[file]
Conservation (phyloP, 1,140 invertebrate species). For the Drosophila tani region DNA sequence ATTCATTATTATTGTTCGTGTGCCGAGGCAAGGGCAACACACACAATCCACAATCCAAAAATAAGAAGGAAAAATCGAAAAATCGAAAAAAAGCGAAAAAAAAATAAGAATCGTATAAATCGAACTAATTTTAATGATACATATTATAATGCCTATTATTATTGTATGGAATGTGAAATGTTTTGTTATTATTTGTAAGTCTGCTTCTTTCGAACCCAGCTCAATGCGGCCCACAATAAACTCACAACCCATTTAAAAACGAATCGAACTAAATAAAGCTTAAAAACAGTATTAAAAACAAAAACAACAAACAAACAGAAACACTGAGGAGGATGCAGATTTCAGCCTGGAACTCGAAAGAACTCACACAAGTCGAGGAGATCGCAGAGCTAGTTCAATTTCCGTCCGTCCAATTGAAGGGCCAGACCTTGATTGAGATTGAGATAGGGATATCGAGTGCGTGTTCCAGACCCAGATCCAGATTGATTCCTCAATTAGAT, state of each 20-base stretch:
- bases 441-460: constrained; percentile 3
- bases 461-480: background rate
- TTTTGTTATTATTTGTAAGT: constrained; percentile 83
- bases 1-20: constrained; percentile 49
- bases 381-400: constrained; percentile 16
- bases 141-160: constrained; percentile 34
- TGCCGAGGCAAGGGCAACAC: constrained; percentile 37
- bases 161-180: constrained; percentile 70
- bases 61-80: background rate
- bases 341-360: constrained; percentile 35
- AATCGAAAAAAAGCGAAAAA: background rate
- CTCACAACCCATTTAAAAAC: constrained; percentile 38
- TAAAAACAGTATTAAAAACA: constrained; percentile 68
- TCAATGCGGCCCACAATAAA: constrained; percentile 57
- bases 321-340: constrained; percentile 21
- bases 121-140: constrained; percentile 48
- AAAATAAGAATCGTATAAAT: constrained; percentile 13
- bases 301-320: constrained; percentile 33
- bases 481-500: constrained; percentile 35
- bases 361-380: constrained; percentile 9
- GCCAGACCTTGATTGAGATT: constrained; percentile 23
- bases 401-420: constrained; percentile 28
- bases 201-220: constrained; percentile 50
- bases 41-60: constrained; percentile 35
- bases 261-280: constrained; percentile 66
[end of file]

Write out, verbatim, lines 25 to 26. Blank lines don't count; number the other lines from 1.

- bases 41-60: constrained; percentile 35
- bases 261-280: constrained; percentile 66